What are the Responses to Marine Sand Extraction?

  • Sand Mining in India:
  • Global Responses:
    • Some countries like Indonesia, Thailand, Malaysia, Vietnam, and Cambodia have banned marine sand exports in the last two decades.
  • UNEP Recommendations:
    • The UNEP advocates for better monitoring of sand extraction and use.
    • UNEP calls for the establishment of international standards for sand extraction in the marine environment.
  • International Seabed Authority (ISA):

Way Forward

  • More innovation and investment are required for sustainable alternatives to marine sand extraction. This involves reducing sand demand through better construction materials, recycling, and circular economy principles.
    • It also includes exploring alternative sources of sand, such as manufactured sand from crushed rock or quarry dust, or natural sources such as desert or volcanic sand.
  • Effective governance and regulation of marine sand extraction, at various levels, is crucial. This involves establishing clear standards for environmental assessments, licensing, reporting, and auditing.
  • The UNEP Marine Sand Watch initiative is a positive step, but there is a need for more cooperation and support from stakeholders for better data and policymaking.

UPSC Civil Services Examination Previous Year Question (PYQ)


Q. Consider the following statements:

  1. The Global Ocean Commission grants licences for seabed exploration and mining in international waters.
  2. India has received licences for seabed mineral exploration in international waters.
  3. ‘Rare earth minerals’ are present on the seafloor in international waters.

Which of the statements given above are correct?

(a) 1 and 2 only
(b) 2 and 3 only
(c) 1 and 3 only 
(d) 1, 2 and 3

Ans: (b)

  • The Global Ocean Commission was an international initiative between 2013 and 2016 to raise awareness, promote action to address the degradation of the ocean and help restore it to full health and productivity.
  • International Seabed Authority (ISA) is a UN body set up to regulate the exploration and exploitation of marine non-living resources of oceans in international waters. It considers applications for exploration and exploitation of deep-sea resources from contractors, assesses environmental impact assessments and supervises mining activities. Hence, statement 1 is not correct.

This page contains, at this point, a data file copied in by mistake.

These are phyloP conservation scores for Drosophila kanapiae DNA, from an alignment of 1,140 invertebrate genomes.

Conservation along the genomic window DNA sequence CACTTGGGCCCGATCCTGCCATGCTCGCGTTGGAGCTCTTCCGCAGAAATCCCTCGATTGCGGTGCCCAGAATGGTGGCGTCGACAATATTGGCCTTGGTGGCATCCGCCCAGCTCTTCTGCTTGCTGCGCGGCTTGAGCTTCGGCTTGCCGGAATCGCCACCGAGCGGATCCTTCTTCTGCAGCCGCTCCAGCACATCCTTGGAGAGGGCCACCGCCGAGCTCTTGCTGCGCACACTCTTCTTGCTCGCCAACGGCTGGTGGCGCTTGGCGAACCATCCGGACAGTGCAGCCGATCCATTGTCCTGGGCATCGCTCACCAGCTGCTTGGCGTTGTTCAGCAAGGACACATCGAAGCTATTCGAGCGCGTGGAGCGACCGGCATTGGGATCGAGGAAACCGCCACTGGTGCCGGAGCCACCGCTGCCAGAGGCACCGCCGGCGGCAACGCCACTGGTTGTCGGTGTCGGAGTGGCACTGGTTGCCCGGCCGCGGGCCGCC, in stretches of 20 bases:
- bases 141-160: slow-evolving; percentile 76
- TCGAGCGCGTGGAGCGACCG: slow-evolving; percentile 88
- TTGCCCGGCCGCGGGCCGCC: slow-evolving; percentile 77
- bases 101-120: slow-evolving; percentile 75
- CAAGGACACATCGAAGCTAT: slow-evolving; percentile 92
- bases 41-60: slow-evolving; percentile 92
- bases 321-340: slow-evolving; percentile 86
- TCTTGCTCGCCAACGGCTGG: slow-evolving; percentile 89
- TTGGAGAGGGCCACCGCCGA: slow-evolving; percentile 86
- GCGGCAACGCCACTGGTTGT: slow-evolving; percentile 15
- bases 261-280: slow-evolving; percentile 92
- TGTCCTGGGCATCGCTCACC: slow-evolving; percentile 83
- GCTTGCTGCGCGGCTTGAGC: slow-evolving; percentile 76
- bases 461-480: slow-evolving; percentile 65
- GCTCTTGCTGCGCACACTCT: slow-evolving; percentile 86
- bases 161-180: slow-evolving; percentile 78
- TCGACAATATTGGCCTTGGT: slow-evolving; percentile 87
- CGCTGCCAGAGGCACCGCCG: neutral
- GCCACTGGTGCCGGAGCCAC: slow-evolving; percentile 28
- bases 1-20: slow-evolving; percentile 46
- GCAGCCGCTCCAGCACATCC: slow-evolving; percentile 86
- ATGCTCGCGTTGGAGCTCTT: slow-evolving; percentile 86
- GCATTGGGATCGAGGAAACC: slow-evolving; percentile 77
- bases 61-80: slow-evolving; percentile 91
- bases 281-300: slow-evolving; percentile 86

• India was the first country to receive the status of a ‘Pioneer Investor’ in 1987 and was given an area of about 1.5 lakh sq. km in the Central Indian Ocean Basin (CIOB) for nodule exploration. India’s exclusive rights to explore polymetallic nodules from seabed in the Central Indian Ocean Basin was extended in 2017 for five years. Hence, statement 2 is correct.
  • Rare earth minerals have unique magnetic, luminescent, and electrochemical properties and thus are used in many modern technologies, including consumer electronics, computers and networks, communications, health care, national defense, etc. They are called ‘rare earth’ because earlier it was difficult to extract them from their oxides forms technologically.
  • Rare earth minerals are present on the seafloor in international waters. The sea floor of various oceans boasts one of the world’s largest untapped collections of rare-earth minerals. Hence, statement 3 is correct. Therefore, option (b) is the correct answer


Q. Coastal sand mining, whether legal or illegal, poses one of the biggest threats to our environment. Analyze the impact of sand mining along the Indian coasts, citing specific examples. (2019)